PLY: MCX up 1.5%, FTIL flat.
FTIL had accused Ketan Shah of posting false and misleading information about the company and its officials on social media.
PLY: I have seen Mr Shah’s rather raw and arguably overly emotive postings as being a touch OTT but the fact that FTIL is now seeking to drown out dissent over NSEL opens a whole new can of worms and will do nothing to correct the prevailing opinion amongst many in the rest of the world that FTIL is trying to cover up the NSEL collapse in a fashion which is profoundly unpleasant, to put it mildly. FTIL has been involved in NSEL and needs to be able to cope with criticism, even where it may be overly emotive (and perhaps even more extreme) – but this happens in billion dollar fraud cases! Perhaps if FTIL had sorted restitution of the situation, their reputation would be on the way to redemption, as opposed to festering as it does now?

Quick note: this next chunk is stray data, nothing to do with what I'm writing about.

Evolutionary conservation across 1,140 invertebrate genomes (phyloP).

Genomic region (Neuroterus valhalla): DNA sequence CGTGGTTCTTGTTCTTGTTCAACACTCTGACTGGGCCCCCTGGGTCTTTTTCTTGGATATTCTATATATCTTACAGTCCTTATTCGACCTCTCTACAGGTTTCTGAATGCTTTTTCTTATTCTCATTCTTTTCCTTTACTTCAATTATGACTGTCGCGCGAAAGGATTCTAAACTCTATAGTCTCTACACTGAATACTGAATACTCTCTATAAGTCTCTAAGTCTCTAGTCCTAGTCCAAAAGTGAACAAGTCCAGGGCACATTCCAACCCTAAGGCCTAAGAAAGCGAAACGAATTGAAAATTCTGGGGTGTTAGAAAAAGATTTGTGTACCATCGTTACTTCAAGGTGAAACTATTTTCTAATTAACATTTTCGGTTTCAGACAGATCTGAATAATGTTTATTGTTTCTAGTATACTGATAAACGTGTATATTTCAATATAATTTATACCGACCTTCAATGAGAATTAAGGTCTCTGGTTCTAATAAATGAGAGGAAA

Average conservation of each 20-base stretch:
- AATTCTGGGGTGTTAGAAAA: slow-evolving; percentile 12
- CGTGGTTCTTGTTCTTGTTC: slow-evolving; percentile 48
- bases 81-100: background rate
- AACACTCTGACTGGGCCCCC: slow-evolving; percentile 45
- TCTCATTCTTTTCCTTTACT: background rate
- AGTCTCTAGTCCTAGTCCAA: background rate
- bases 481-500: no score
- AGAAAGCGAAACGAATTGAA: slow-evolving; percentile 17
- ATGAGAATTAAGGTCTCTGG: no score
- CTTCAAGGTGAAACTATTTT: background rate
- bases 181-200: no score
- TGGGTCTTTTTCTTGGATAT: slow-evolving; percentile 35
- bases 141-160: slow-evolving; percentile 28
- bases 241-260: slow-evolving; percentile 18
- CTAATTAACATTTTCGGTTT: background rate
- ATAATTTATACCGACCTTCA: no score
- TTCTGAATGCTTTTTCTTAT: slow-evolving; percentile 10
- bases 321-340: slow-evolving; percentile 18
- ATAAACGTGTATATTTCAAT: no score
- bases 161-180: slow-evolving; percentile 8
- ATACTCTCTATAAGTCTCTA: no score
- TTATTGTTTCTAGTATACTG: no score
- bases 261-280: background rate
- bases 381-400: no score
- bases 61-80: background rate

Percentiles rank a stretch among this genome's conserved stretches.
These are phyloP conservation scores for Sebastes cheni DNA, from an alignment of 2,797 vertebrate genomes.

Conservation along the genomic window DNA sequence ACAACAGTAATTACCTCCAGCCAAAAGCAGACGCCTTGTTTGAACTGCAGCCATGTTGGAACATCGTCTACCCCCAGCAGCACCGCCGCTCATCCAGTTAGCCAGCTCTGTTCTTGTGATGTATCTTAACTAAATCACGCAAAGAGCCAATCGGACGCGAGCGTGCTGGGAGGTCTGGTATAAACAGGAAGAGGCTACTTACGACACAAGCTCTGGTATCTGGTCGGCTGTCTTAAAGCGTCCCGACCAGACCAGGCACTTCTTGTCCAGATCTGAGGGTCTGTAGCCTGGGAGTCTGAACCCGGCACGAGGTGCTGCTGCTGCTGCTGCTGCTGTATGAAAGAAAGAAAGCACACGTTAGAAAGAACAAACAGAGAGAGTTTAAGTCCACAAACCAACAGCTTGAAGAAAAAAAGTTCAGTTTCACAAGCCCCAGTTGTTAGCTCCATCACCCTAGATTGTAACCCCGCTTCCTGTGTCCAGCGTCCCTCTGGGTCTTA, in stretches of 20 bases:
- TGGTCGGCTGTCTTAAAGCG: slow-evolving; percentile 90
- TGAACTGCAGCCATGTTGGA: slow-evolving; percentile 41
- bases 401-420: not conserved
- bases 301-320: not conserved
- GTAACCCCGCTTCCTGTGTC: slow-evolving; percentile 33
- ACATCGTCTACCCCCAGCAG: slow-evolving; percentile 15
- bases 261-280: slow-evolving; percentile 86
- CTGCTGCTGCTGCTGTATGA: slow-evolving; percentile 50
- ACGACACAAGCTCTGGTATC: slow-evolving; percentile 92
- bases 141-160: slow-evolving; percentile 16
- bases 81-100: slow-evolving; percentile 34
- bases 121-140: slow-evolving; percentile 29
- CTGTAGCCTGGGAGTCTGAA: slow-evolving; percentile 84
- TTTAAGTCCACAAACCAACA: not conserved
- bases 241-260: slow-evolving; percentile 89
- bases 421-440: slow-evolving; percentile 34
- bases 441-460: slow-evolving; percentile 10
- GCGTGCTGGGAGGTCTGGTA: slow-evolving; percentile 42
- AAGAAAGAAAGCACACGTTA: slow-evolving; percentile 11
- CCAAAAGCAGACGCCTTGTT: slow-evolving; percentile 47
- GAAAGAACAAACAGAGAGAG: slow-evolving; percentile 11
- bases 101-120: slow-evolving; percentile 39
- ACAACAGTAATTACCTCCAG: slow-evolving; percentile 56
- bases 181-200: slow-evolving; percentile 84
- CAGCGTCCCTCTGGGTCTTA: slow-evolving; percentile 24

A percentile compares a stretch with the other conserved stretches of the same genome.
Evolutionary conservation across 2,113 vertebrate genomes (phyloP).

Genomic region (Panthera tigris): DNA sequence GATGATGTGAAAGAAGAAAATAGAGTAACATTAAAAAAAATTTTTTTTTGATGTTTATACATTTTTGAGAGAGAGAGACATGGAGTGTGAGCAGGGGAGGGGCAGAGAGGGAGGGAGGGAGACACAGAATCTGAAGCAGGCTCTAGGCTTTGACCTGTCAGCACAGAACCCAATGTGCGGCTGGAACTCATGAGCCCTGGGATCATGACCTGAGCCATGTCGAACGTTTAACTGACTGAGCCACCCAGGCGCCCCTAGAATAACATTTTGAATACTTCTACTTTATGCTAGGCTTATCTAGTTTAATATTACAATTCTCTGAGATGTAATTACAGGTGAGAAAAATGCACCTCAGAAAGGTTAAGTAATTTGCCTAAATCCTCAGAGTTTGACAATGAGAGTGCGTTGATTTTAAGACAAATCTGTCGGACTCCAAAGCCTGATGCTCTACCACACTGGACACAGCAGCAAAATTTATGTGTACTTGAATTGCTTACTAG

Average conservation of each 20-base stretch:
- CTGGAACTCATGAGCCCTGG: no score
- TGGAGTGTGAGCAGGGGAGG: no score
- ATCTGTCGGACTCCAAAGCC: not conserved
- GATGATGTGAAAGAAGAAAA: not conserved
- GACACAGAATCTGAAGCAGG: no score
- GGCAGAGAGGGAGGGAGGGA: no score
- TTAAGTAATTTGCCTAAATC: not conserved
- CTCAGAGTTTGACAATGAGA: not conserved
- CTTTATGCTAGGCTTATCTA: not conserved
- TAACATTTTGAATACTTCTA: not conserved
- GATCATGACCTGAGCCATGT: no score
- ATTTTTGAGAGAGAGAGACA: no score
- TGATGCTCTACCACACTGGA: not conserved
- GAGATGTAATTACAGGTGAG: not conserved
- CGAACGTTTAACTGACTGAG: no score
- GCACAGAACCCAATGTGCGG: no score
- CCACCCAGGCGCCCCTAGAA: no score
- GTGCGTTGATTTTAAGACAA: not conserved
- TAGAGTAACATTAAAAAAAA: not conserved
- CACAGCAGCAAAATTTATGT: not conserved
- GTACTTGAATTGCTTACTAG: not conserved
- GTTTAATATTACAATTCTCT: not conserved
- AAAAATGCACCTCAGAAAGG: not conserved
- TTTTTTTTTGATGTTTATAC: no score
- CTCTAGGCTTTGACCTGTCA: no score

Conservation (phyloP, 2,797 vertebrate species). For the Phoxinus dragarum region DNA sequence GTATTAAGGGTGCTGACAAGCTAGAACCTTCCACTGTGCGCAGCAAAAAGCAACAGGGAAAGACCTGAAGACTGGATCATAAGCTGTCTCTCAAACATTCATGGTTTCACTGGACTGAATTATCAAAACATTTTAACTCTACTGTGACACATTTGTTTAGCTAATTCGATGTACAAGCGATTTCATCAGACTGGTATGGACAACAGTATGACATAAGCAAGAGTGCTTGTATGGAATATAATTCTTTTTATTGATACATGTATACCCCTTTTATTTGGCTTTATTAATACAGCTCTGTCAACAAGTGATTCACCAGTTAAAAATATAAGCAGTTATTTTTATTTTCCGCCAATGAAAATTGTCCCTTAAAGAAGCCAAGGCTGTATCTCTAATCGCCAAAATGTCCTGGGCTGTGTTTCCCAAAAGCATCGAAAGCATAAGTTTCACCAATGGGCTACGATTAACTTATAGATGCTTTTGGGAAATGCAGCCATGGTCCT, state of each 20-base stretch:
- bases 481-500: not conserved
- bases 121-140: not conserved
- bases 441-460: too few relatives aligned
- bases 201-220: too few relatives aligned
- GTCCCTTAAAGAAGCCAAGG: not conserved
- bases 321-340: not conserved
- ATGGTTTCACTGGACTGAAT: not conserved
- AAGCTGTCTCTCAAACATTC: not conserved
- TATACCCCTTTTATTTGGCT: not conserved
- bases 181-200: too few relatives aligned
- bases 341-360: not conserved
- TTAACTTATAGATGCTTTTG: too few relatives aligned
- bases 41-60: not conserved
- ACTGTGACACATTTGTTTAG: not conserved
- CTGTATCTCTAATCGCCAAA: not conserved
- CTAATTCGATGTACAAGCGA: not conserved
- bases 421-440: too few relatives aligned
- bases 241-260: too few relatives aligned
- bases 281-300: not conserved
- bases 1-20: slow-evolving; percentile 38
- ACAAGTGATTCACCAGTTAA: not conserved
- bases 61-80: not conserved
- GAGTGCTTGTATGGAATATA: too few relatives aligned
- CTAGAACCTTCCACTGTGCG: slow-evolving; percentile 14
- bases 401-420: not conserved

Euronext today announced that it has signed a three-year contract with the Luxembourg SE (LuxSE) to provide trading platform hosting and technology services for market management.
PLY: Luxembourg extends a deal which began in 2007. Moreover, I commend Euronext for posting a logical, coherent and factual press release, without using nebulous terms such as partnership and so forth. Euronext: ‘home to simple commercial transactions without hype.’ That in, and of, itself is a huge step forward from that far distant foggy dynasty of carpetbaggers who used to own Euronext from across the oceans. Hmmm, if they don’t already, Euronext might like to have a Thanksgiving lunch to celebrate their success in their own recent tale of liberty. As a free entity, Euronext are doing better than ever before.
Joseph Young – newsBTC